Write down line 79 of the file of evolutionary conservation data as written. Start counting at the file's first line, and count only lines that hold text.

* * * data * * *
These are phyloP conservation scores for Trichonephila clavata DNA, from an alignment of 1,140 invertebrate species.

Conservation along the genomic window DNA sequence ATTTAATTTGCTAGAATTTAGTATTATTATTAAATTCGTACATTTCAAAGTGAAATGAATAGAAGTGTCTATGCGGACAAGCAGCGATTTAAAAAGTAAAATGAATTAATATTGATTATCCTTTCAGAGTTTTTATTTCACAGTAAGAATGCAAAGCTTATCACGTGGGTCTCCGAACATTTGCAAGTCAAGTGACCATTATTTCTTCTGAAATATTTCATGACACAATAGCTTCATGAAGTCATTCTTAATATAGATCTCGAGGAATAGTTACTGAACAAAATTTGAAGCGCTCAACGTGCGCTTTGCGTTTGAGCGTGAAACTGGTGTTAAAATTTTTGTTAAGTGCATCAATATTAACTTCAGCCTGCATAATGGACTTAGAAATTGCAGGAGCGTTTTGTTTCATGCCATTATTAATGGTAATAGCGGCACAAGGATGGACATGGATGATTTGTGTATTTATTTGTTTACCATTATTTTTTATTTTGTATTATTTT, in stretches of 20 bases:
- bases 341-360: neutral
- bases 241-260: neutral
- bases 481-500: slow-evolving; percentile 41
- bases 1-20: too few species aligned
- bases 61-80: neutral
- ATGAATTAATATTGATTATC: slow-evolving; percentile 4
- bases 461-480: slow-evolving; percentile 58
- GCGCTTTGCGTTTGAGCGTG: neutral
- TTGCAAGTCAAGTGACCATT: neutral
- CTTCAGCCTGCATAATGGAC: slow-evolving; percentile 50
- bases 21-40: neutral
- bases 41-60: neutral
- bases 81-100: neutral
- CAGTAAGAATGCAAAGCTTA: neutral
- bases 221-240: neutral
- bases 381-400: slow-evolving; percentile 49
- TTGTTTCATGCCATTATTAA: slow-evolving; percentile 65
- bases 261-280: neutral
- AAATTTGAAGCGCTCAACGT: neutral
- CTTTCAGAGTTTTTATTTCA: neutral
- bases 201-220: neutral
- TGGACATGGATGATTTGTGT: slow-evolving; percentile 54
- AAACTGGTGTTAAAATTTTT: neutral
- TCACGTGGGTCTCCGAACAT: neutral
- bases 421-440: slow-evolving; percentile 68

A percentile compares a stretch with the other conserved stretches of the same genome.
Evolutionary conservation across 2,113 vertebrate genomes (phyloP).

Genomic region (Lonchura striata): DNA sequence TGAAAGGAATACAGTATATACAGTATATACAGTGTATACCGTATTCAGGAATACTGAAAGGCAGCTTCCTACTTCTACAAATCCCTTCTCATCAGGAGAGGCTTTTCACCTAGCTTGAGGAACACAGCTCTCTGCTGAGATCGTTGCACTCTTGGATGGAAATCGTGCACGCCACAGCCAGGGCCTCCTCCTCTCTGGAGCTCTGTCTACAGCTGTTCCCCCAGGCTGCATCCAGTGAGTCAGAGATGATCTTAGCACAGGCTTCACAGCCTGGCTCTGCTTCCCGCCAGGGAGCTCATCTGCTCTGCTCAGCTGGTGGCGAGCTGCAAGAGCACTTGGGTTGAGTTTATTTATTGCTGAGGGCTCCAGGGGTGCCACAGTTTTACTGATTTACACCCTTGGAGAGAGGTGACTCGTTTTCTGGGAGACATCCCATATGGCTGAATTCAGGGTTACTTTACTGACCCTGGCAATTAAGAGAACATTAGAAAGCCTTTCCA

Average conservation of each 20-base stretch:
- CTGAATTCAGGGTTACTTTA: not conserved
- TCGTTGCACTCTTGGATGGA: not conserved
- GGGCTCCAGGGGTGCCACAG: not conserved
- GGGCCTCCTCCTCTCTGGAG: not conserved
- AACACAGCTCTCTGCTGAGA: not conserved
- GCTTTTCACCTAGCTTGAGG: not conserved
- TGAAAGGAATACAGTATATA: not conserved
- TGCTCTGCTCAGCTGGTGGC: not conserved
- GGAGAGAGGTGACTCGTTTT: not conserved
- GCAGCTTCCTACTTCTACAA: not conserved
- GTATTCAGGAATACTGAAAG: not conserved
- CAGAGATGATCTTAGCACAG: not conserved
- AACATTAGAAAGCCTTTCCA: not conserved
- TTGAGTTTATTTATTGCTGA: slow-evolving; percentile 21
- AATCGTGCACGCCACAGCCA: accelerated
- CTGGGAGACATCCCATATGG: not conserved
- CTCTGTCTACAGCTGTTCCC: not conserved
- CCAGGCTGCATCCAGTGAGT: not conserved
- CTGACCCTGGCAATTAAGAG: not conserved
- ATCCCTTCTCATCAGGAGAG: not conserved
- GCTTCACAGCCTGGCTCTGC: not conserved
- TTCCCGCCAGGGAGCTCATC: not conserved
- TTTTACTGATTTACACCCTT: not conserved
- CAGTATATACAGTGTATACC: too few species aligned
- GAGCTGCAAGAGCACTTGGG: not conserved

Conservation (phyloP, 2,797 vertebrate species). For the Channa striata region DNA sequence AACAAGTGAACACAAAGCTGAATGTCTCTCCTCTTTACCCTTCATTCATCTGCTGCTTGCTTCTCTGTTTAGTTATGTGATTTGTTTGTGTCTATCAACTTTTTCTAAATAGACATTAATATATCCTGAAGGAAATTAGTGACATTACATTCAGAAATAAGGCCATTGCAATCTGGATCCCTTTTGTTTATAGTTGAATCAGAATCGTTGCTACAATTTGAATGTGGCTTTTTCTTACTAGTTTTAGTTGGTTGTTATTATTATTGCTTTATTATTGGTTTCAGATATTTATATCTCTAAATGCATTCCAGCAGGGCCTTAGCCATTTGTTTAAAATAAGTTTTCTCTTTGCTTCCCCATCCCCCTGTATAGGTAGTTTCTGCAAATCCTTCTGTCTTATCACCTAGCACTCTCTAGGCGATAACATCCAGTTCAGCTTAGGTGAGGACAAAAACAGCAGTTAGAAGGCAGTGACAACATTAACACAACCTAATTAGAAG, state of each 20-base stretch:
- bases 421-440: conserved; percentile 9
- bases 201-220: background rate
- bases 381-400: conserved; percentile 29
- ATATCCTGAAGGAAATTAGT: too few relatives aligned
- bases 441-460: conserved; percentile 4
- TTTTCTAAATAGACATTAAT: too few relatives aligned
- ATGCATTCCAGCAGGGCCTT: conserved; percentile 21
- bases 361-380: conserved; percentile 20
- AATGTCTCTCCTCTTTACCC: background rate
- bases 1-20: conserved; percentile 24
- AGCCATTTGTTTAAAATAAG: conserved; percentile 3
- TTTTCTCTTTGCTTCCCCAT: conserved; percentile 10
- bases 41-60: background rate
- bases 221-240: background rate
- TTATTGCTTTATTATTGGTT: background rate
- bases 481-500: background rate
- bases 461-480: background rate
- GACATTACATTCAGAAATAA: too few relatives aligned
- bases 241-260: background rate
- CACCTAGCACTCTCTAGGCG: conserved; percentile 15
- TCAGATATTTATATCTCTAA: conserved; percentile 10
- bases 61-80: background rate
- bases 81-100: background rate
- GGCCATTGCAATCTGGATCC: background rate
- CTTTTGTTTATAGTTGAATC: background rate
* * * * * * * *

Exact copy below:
- bases 61-80: background rate